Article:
The fight network (HBO) could air its cartoonishly goofy promos on a 24/7 loop – Look, GGG and Canelo are literally throwing bombs! – and still fail to convince fans who’ve been paying attention for more than a minute that any supposed rancor has meaning or import in the rematch. Both men are patient and calculating, assets undermined by ill temper. Fitness? You could bounce a dime off either man in the days leading up to any one of their fights. Canelo arguably has the better feet, but I’d put the fighters’ ring generalship at about even. Don’t let anyone fool you: Golovkin has the superior power, but he’s 36 and, following a string of 23 consecutive stoppages, has now been taken the distance in two of his past three fights.
The first fight demonstrated only how evenly matched the fighters are, as Golovkin hedged his trademark aggression with a dash of discretion and Alvarez took the blows other GGG foes couldn’t in order to get off his counter-heavy attack. If you think their initial 12 rounds of back-and-forth revealed all the unknowable secrets of this matchup to your eyes only, you may just be Abel Sanchez.
If you’re betting your last dime, the smart play is Golovkin. His power remains transcendent when he’s able to land squarely, and Alvarez’s stated goal of a knockout – in the first round, no less – would theoretically plant him in GGG’s wheelhouse from the opening bell. Does Golovkin overextend himself looking a bit too eagerly to drop Canelo and avoid the scorecards a second time? If he does, and if Canelo counters with his best stuff, we can’t be sure it’ll matter: In the 9th round of the first fight, Alvarez landed a blazing right hand that spun GGG’s exposed chin a quarter turn and bounced him onto his back foot. It was met by Golovkin with all the casual indifference of a Bond villain.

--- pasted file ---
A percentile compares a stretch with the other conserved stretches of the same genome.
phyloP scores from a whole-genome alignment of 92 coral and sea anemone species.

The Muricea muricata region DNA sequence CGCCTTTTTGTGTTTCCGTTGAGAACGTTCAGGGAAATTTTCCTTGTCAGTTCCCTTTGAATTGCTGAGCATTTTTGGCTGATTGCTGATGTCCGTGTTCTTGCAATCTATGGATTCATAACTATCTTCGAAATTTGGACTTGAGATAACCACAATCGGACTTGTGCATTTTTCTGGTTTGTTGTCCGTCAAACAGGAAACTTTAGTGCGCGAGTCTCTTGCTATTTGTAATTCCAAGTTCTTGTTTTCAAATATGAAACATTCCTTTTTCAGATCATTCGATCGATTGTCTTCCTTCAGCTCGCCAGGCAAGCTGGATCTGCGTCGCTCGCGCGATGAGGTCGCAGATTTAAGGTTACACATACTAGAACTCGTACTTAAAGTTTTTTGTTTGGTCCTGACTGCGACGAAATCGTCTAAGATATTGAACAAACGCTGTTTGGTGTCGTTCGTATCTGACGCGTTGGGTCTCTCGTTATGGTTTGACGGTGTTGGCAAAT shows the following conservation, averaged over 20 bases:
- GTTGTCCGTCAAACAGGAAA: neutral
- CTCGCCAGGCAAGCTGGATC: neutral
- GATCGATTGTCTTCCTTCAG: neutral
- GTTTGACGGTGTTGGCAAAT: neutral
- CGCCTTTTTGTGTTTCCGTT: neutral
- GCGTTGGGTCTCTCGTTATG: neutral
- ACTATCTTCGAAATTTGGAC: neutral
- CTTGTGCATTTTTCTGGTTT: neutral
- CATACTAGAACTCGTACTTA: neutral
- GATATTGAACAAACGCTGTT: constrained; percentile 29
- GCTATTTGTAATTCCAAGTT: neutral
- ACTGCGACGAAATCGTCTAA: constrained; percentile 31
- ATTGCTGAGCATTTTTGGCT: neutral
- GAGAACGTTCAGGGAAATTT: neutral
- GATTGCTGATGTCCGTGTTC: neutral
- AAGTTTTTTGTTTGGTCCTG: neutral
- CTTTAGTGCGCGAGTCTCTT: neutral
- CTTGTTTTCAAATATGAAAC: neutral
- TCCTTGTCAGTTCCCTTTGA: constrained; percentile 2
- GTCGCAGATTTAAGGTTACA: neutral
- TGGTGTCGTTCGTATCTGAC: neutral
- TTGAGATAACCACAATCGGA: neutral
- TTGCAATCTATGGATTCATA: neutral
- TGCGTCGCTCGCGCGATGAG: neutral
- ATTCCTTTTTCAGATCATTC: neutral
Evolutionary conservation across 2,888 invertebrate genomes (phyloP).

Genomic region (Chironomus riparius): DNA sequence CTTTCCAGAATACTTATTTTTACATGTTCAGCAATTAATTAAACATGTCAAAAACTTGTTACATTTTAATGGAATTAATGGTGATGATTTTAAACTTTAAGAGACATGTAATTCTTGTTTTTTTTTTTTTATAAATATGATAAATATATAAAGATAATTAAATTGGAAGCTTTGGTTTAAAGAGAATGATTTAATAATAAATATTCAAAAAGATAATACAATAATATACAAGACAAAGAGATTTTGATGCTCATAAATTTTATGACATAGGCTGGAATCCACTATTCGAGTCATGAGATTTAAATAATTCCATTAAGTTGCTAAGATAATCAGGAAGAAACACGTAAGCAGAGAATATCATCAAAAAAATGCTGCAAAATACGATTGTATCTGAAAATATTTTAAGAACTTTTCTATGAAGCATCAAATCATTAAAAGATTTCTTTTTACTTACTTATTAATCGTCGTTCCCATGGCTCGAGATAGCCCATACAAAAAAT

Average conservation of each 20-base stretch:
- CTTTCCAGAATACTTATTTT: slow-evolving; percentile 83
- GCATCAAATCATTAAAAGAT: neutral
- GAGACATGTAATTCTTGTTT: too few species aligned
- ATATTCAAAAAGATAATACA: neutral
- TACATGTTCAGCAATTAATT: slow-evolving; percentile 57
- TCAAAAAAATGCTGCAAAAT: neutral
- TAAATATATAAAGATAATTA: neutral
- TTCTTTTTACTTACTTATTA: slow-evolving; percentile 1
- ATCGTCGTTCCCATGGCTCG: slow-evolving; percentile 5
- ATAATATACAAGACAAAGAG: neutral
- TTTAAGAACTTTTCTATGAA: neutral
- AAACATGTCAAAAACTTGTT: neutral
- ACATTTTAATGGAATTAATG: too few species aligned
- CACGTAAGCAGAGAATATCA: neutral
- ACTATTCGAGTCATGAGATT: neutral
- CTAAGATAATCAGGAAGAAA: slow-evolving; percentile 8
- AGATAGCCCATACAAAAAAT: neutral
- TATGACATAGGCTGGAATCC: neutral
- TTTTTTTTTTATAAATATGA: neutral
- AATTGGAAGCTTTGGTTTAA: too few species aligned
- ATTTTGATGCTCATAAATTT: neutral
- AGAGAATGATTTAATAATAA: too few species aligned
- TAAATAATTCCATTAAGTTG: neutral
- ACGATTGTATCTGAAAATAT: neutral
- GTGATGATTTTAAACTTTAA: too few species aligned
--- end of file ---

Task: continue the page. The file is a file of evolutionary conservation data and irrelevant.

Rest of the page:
So whether Golovkin has the red ass over what he believes are Canelo’s dalliances with the testosterone gods isn’t likely to change his fighting style honed over a lifetime. If anything, he’s likely to lean back into his traditionally aggressive fight strategy – no indignation necessary. Furthermore, Canelo can swallow gunpowder and wash it down with rhino piss to get up his own dander, for all I care. Even if he’s been dining daily on that Guadalajara ribeye, his hostility will be as consequential to the fight as the color of his trunks.
There’s a great lyric from Joe Strummer that once inspired a legion of brooding young Brits living on the dole to resist the Establishment: Let fury have the hour, anger can be power/You know that you can use it. But Saturday, in a Las Vegas ring shared by a Kazakh and a Mexican, who together combine for all the inherent villainy of a Wal-Mart greeter, it’s just a line from a bang-on Clash tune.
(LAS VEGAS– Canelo Alvarez, left, and Gennady Golovkin fought to a split draw on Sept. 16, 2017; Photo by Joe Camporeale, USA TODAY Sports)